It’s always reassuring to hear that the president of the United States may have a more lax schedule than the rest of us. After all, how much do you actually need to do if you’re the so-called “leader of the free world”? You just kiss some babies and call it a day.
Almost every day of President Donald Trump’s private schedule for the last three months was leaked to Axios via a White House source, revealing a schedule comparable to some college students’ (no disrespect to college students, we are just jealous of your freedom). The info dump shows that approximately 60 percent (297 hours and 15 minutes of the total 502 hours and 55 minutes detailed) of Trump’s schedule is devoted to “Executive Time.” Only 77 hours were scheduled for meetings on subjects like policy and legislation.
And what is “Executive Time,” exactly? Apparently it’s highly unstructured, an idea cooked up by former chief of staff John Kelly because the poor president found sticking to a schedule so loathsome. In fact, usually the first five hours of the day (Trump often wakes up before 6 a.m.) are allotted to Executive Time, which is basically code for Trump watching TV in the residence, reading newspapers, and calling various aides, members of Congress and associates in response to whatever particular bee the news has put in his bonnet.
While the schedule lists the president as being in the Oval Office from 8 a.m. to 11 a.m., six sources said he’s typically in the residence during that time. His first meeting of the day, usually an intelligence briefing or a half-hour spent with the chief of staff, doesn’t kick off until 11 or 11:30 a.m. For comparison, Barack Obama arrived in the Oval between 9 and 10 a.m. after a morning workout and George W. Bush came to work at 6:45 a.m.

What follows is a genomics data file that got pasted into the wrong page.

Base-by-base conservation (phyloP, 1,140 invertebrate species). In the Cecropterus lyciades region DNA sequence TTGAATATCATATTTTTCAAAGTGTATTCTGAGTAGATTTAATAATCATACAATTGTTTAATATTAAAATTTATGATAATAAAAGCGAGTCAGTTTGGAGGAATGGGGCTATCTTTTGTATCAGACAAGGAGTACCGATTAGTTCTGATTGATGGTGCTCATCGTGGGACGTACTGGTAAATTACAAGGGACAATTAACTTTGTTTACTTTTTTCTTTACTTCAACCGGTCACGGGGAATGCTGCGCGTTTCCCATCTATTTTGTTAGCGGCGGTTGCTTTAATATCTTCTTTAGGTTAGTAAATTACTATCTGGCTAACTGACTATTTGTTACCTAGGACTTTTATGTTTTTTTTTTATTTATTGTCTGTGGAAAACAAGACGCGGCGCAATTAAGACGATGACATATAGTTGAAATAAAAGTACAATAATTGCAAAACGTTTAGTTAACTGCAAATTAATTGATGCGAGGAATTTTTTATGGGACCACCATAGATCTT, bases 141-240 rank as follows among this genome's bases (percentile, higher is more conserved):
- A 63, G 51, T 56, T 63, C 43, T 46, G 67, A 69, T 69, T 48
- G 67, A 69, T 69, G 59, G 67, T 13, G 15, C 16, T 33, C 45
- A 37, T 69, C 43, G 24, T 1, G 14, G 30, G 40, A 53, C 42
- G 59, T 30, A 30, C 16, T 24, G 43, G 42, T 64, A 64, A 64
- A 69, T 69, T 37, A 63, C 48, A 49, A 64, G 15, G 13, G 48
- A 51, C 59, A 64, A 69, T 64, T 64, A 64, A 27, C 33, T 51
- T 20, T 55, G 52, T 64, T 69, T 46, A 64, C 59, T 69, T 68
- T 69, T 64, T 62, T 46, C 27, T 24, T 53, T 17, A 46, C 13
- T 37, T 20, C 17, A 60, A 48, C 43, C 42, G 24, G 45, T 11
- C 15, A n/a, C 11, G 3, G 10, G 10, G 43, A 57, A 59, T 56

There are even days where Executive Time overwhelming eats up the schedule. For example, on Jan. 18, Trump only had one hour of scheduled meetings and a whole seven hours of Executive Time. Apparently, though, many of his meetings are spontaneous and there’s a more detailed schedule that only a small circle of people are privy to, containing one or two more meetings than listed on the private schedule. Trump, ever-paranoid, conducts some meetings during Executive Time that he doesn’t want West Wing staffers to know about in case of leaks. Executive Time is also sometimes spent calling heads of state.
Needless to say, this sort of schedule is … unprecedented. Chris Whipple, author of The Gatekeepers: How the White House Chiefs of Staff Define Every Presidency and presidential schedule-whiz, told Axios, “The most important asset in any presidency is the president’s time. And Trump is a guy who gives new meaning to the notion of an unstructured presidency.”
In response to Axios’ analysis of the schedules, White House Press Secretary Sarah Huckabee Sanders emailed a statement reading, “While [Trump] spends much of his average day in scheduled meetings, events and calls, there is time to allow for a more creative environment that has helped make him the most productive President in modern history.”
If this is what productivity looks like, we have good news for procrastinators everywhere.
For those of you who feel like doing a deep-dive on the presidential schedules, Axios has published every page of them here.